8 February ~ Three consecutive defeats mean Wales' Euro 2012 campaign is almost over already, John Toshack having resigned after the first against Montenegro with caretaker Brian Flynn overseeing two further defeats. Currently ranked 112th in the FIFA world rankings and public apathy for the national side lower than ever before, it's fair to say that new Wales manager Gary Speed has a difficult job ahead. So can Speed, who makes his debut in Dublin tonight, transform Welsh fortunes?
With a successful playing career and 85 caps for Wales, 44 as captain, he clearly has the credibility and already seems more at home with the media than his predecessor ever was. Toshack's often downbeat manner was designed to keep a lid on expectations but the fine line between being realistic and being negative was crossed regularly during his tenure. It led to a culture of apathy epitomised in last summer‘s friendly in Croatia, when 15 potential players were unavailable for a match seen as crucial in Welsh preparations for the Euro 2012 opener in Montenegro. Toshack was visibly deflated and the defeat in Montenegro saw him concede he could take them no further.
Speed was a surprise appointment only because he didn't formally apply for the post. Once the usual "Giggs for manager" bandwagon had run its course, the FAW shortlisted four candidates in Chris Coleman, John Hartson, Brian Flynn and Swede Lars Lagerback. Though the latter had the proven track record the FAW wanted a Welshman and as Flynn had not impressed while temporary manager there was no obvious favourite. Chief executive Jonathan Ford, who was appointed in January 2010, played a key role in Speed's appointment. Ford has a marketing background and was tasked with revamping the image and fortunes of the FAW but the only tangible result to date has been a redesign of the national team badge. Ford probably needed to make his mark. Giggs was his first target but once the Man Utd player rebuffed Wales, Speed, with his success for club and county, was the next obvious choice.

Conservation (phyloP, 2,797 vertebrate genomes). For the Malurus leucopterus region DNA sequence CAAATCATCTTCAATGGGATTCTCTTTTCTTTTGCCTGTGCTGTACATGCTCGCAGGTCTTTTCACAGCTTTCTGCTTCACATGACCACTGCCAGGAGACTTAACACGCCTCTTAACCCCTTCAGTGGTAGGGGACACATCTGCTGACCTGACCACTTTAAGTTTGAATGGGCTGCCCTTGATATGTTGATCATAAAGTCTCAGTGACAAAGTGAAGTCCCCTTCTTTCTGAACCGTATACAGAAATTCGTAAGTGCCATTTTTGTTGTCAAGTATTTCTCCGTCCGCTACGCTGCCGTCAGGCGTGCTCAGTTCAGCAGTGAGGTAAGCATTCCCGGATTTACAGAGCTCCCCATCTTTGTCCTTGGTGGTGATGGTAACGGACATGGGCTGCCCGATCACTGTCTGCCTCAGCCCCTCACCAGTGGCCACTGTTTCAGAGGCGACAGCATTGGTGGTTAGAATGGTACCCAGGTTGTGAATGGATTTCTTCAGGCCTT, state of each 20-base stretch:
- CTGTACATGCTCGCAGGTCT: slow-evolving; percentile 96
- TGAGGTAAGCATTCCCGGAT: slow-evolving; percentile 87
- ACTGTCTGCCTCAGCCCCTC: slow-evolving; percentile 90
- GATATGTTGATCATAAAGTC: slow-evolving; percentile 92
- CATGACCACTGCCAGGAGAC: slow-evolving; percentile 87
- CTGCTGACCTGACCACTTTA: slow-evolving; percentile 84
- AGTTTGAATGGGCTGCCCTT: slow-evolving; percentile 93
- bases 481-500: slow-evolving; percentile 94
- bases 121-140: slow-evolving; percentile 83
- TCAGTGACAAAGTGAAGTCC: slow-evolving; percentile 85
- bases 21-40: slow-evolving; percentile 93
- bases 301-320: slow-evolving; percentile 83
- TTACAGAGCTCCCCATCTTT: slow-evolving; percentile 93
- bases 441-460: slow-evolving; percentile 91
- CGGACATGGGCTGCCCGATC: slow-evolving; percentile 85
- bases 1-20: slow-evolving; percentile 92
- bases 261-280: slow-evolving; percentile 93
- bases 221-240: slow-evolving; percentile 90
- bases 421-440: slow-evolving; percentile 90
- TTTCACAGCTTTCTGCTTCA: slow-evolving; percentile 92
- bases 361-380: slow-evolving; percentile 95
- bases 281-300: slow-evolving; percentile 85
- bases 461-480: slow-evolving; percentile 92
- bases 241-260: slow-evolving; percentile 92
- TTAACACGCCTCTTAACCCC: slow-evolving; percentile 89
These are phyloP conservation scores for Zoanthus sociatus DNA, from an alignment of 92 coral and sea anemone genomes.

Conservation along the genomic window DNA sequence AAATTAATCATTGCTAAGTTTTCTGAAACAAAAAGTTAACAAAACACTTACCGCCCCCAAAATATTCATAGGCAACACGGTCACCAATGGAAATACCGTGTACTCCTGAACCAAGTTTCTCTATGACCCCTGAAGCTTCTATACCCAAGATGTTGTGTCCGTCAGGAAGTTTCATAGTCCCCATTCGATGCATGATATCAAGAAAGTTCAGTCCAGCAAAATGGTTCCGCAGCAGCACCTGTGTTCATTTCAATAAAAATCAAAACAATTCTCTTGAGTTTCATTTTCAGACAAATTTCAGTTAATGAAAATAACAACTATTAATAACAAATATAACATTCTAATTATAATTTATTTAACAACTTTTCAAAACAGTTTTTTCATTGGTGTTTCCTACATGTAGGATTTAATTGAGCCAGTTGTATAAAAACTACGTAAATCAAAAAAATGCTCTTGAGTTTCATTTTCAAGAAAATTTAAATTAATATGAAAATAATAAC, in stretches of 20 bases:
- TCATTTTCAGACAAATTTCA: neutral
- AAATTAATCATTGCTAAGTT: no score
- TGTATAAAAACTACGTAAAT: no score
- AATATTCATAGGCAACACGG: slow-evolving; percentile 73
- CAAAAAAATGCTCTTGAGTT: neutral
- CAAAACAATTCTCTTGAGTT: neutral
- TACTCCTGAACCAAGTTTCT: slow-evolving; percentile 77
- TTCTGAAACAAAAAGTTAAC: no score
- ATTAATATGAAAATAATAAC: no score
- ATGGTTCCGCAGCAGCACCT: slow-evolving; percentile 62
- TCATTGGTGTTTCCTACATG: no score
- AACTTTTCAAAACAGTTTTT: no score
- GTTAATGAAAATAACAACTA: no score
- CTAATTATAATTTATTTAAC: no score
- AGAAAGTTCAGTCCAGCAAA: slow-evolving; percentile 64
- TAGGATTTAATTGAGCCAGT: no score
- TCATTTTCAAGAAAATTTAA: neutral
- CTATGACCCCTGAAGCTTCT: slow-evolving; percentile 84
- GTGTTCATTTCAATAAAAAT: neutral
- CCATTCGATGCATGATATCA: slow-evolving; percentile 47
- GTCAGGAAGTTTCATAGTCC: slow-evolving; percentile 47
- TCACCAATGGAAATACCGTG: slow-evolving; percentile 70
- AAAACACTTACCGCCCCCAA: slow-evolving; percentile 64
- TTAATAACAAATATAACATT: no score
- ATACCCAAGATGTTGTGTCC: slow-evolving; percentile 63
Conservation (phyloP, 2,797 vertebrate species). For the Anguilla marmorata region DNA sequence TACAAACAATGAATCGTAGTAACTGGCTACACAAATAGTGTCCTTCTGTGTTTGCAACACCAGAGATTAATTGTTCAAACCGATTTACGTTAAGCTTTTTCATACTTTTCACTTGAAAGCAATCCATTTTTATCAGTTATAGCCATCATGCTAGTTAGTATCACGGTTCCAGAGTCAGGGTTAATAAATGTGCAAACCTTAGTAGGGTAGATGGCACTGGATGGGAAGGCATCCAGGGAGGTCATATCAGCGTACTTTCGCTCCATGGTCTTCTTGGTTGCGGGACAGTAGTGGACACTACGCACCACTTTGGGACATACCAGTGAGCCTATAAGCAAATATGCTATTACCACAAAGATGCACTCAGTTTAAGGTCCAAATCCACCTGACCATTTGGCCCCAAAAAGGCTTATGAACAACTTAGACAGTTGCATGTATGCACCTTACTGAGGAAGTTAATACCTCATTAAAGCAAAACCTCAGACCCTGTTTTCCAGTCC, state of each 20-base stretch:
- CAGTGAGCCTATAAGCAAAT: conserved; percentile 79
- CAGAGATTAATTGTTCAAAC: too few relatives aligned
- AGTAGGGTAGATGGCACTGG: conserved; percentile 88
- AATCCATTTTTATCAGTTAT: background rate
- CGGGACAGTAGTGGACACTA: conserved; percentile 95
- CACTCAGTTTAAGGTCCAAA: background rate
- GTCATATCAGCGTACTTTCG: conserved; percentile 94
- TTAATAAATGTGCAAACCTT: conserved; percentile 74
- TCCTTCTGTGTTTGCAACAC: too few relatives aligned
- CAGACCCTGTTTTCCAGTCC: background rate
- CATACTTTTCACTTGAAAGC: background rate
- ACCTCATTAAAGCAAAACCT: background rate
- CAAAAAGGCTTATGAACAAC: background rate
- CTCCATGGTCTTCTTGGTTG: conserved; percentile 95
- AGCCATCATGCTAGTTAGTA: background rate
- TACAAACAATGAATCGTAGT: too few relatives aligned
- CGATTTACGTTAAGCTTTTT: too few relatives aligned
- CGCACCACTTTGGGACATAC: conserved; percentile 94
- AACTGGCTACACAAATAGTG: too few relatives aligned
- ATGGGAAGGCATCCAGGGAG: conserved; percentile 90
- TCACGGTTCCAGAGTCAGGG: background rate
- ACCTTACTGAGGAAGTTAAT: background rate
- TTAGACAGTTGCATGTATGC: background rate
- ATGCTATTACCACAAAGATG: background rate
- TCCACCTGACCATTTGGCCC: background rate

Like any manager, Speed will be judged by results and he has quality players such as Gareth Bale and Aaron Ramsey to build a side around. As captain of Wales, playing in front of 70,000-capacity crowds when they just missed out on qualification for Euro 2004 under Mark Hughes, he knows the potential is there if he can inspire fans and players alike. He has an ideal opportunity with his first competitive match being against England in March and any sort of good performance, let alone the unlikely chance of a result, could be the catalyst needed. However, his first priority will be to appoint his backroom team and he and Ford must ensure that they keep the services of a bitterly disappointed Flynn to continue his successful role with the various youth-level teams. Paul Ashley-Jones